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The Camp Napoleon Council was a meeting of Native American tribes in today's Oklahoma that resulted in an intertribal compact. The council took place at Cottonwood Camp on May 24, 1865 near present-day Verden in Grady County.[1]


By early 1865, the Civil War had turned decisively against the Confederate States of America. Until then the Confederate military had provided support to maintain the Indian Territory as a buffer between Texas and the United States. However, after 1864, the South had been forced to withdraw its military forces and supplies to defend its states west of the Mississippi River. Except for the Native American troops serving the Confederate Army under General Stand Watie, the shooting war was virtually over in the Indian Territory. Pro-Confederate Indians agreed that a council of the Five Civilized Tribes, the Prairie Indians, and the Plains Indians should be held to end intertribal hostilities[a] and to negotiate terms for their return to the United States.[2] The government of Texas was concerned about the security of its northern border, and wanted the tribes in the Indian Territory to continue to protect against Union incursions. They would send their own representatives (either Albert Pike or Douglas H. Cooper) to attend the council.[1][b]

The council was scheduled to meet on May 14, 1865, at Council Grove (near present-day Oklahoma City). However, it was learned that Union troops planned to disrupt the meeting. [c] The council was accordingly rescheduled to May 26, 1865 and relocated to Camp Napoleon. The Encyclopedia of Oklahoma History and Culture says the site of Camp Napoleon was on the Washita River, and covered the whole area of the present day city of Verden,[1][d] after rumors of an impending Union attack on the original meeting.[1]

Purpose of the council

The Native American tribes of the Indian Territory realized that the Confederacy could no longer fulfill its commitments to them. Therefore, the Camp Napoleon Council was called to draft an agreement to present a united front as they negotiated a return of their loyalty to the United States. Native American tribes further west, many of them also at war with the United States troops, were also invited to take part, and several of them did.[4]

Camp Napoleon Compact

The tribes of the Indian Territory agreed to cease fighting with one another and work together to form a confederation to maintain the political integrity of the Indian Territory. They also elected delegates to travel to Washington and negotiate with the federal government. They agreed upon a compact that described the basic principles they wanted incorporated into any post-war treaties with the United States government. Signing the Compact were representatives of the following Indian nations: the Cherokee Nation, Creek, Choctaw, Chickashaw, Seminole, Reserve Caddo Nation, Osage Nation, Reserve Comanche Band, Kiowa Nation, Arapahoe Nation, Cheyenne Nation, Lapan Band of Opaches, Noconee Band of Comanche Nation, Cochahkah Band Comanches, Tinnawith Band Comanches, Yampucka Band of Comanches, Nooches Band of Commanches, Nooches Band of Commanches.[1]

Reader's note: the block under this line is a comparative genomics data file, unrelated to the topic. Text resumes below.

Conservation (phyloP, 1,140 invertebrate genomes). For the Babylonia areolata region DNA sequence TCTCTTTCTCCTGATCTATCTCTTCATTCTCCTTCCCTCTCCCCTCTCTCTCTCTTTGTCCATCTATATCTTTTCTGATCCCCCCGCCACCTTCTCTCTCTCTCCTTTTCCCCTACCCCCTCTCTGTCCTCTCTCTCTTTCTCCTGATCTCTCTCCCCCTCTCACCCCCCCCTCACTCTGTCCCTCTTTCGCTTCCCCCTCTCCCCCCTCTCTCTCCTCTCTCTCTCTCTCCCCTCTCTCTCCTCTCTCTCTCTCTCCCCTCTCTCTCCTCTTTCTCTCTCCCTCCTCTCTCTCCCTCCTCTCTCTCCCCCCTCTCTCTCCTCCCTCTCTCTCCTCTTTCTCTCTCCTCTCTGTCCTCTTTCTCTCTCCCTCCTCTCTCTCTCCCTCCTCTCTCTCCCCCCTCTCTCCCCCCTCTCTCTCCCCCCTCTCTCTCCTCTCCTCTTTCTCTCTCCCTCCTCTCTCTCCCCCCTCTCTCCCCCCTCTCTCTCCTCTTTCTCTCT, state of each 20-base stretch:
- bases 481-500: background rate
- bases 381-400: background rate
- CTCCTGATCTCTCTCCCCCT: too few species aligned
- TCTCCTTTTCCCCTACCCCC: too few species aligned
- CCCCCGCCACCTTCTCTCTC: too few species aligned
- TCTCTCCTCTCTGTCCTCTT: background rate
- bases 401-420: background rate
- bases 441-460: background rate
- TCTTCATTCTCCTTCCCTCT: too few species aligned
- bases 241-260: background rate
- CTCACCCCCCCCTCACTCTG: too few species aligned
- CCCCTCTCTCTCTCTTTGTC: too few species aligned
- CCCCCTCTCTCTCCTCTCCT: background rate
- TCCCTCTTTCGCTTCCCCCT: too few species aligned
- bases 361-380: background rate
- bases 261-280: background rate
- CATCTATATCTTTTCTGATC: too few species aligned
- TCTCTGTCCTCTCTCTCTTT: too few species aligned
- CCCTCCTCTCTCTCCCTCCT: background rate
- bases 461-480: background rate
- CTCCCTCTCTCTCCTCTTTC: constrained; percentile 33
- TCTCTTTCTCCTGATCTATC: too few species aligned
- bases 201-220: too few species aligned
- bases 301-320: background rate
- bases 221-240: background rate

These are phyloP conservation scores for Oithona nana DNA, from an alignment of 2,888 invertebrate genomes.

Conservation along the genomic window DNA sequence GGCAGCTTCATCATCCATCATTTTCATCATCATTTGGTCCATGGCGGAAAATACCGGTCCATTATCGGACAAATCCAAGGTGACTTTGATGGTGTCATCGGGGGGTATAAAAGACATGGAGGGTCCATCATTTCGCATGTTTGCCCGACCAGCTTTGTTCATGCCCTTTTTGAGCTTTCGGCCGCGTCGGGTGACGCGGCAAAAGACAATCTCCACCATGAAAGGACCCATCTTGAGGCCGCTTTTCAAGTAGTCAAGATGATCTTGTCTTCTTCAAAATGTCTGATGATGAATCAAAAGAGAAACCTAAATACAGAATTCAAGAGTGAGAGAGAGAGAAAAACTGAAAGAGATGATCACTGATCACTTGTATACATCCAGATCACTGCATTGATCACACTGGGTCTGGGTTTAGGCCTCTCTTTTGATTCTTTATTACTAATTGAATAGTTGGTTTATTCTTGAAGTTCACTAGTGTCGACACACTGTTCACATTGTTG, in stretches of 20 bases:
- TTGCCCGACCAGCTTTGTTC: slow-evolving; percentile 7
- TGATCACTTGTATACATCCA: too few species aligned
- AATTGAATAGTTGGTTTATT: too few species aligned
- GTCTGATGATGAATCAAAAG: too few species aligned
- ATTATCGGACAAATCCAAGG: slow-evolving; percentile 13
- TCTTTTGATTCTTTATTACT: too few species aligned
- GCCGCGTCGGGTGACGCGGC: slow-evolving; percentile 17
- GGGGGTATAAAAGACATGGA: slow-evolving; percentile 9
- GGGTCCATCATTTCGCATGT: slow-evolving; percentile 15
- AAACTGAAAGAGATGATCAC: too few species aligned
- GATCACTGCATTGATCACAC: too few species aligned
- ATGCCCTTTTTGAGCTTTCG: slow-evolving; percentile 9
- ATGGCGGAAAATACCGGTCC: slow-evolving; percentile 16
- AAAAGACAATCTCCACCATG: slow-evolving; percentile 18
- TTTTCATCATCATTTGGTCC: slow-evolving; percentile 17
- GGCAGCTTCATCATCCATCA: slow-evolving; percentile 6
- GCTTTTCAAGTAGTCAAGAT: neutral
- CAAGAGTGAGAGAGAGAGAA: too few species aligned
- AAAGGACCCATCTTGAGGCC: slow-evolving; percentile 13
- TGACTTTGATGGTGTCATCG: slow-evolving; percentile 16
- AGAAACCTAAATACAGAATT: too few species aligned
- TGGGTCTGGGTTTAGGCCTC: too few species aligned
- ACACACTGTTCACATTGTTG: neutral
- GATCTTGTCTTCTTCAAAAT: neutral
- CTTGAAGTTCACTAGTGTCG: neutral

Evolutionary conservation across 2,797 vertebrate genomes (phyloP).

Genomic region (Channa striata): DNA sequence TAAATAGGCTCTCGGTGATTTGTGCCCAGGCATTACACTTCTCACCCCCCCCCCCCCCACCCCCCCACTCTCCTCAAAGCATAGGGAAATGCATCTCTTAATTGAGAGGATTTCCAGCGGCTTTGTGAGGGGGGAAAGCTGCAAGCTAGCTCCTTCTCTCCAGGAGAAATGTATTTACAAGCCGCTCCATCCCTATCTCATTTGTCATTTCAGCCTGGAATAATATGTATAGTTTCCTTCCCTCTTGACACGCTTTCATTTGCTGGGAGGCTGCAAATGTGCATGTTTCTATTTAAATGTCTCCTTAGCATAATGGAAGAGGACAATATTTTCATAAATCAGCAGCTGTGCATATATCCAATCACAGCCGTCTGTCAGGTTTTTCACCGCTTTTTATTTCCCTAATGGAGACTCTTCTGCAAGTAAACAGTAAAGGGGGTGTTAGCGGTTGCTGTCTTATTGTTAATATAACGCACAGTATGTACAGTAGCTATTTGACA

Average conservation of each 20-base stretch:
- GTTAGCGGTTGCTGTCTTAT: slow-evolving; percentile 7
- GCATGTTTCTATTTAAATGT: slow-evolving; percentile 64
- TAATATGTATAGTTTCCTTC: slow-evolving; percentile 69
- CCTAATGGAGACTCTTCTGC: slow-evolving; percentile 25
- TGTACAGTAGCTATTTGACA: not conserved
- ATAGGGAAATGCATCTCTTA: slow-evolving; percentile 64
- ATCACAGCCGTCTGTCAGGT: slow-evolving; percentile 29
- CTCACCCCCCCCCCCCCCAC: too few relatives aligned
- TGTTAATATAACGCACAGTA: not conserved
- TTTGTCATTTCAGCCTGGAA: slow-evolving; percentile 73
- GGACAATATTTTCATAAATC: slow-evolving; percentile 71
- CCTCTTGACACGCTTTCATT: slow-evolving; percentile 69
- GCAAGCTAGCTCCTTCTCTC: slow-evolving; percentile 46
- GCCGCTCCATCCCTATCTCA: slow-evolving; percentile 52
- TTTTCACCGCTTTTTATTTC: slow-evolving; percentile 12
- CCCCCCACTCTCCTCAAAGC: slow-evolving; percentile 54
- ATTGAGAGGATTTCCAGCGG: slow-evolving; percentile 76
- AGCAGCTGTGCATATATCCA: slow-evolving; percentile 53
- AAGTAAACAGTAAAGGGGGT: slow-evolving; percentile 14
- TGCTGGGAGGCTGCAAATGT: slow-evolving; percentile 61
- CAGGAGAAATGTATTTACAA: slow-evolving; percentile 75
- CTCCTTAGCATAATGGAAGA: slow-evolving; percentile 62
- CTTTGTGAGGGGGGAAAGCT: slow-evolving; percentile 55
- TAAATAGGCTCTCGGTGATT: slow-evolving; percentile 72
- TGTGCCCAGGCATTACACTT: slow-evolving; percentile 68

At the end of the meeting, the council appointed commissioners (no more than five for each tribe) to attend a conference with the U.S. government at Washington D. C., at which the results of the Camp Napoleon Council would be presented and discussed. However, the U.S. government refused to treat with such a large group representing so many tribes. Furthermore the government regarded the Camp Napoleon meeting as unofficial and unauthorized. The President later called for a meeting at Fort Smith (called the Fort Smith Council), which was held in September, 1865.[5]

From the standpoint of the Indians, the Camp Napoleon Council and its compact was a significant step, because this action mitigated intertribal warfare after the Civil War. However, it had no effect on ameliorating the U.S. government policy to punish all those tribes who were considered hostile for having supported the cause of the Confederacy.

In 1931, the Oklahoma College for Women erected a commemorative marker at the Camp Napoleon site, on the school ground at State Highway 62. The inscription reads:[1]


"Here on May 26, 1865 a compact was entered into between the Confederate Indian Tribes and the Prairie Indian Tribes
That the ancient council fires shall be kept kindled and blazing."


  1. ^ One of the most vicious examples of inter-tribal warfare in the Indian Territory during the Civil War was the Tonkawa Massacre of 1862.[1]
  2. ^ Lewis reported that Texas representatives did attend the meeting, but took no active role.[1]
  3. ^ [3]
  4. ^ Lewis wrote that the reason Camp Napoleon had that name was unknown.[1]


  1. ^ a b c d e f g h i Lewis, Anna (December 1931). "Camp Napoleon". Chronicles of Oklahoma Volume 9 No. 4. Oklahoma Historical Society. Retrieved January 4, 2016.
  2. ^ La Vere, David. Contrary Neighbors:Southern Plains and Removed Indians in Indian Territory. 2000. University of Oklahoma Press. Available on Google Books. Accessed January 3, 2016.
  3. ^ Gibson, Arrell Morgan (1981). Oklahoma, a History of Five Centuries (2nd ed.). University of Oklahoma Press. p. 127. ISBN 978-0-8061-1758-4. Retrieved November 12, 2016.
  4. ^ Alan C. Downs. ""Camp Napoleon Council," Encyclopedia of Oklahoma History and Culture. Accessed August 23, 2015.
  5. ^ Perry, Dan W. "A Foreordained Commonwealth" Archived 2012-02-14 at the Wayback Machine, Chronicles of Oklahoma 14:1 (March 1936) 22-48 (retrieved February 5, 2017)

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